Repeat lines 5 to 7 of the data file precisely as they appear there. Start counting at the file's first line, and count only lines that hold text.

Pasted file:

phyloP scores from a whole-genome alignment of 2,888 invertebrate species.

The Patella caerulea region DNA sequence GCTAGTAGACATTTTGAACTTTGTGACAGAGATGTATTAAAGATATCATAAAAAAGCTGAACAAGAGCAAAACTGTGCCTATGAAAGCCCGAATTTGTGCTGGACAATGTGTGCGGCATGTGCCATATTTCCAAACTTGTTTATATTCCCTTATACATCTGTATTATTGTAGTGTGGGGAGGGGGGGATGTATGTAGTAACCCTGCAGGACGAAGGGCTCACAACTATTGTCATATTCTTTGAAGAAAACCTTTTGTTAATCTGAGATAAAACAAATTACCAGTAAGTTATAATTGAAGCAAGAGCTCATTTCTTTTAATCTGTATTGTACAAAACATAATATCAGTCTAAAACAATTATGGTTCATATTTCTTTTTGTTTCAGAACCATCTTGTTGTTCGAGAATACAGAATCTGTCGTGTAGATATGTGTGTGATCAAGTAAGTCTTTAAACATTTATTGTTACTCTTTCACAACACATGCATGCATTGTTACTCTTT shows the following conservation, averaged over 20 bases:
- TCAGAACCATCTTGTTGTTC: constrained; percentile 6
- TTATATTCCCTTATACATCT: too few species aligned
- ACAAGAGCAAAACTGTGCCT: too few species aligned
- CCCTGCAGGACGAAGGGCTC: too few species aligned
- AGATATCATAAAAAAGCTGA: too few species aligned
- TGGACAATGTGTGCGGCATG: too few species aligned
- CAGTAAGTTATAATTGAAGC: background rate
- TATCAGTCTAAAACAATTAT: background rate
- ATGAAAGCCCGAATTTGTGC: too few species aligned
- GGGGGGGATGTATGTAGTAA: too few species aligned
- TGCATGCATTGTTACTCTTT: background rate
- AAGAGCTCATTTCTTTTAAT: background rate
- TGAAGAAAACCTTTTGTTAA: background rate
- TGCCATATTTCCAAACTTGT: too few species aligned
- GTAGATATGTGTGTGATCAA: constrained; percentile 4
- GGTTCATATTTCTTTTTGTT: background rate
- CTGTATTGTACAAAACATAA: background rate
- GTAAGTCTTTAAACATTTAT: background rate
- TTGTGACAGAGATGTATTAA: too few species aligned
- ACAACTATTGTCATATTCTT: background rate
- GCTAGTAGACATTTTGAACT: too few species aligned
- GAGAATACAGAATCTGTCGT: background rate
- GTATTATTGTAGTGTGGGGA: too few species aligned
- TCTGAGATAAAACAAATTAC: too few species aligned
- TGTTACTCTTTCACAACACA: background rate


- ACAAGAGCAAAACTGTGCCT: too few species aligned
- CCCTGCAGGACGAAGGGCTC: too few species aligned
- AGATATCATAAAAAAGCTGA: too few species aligned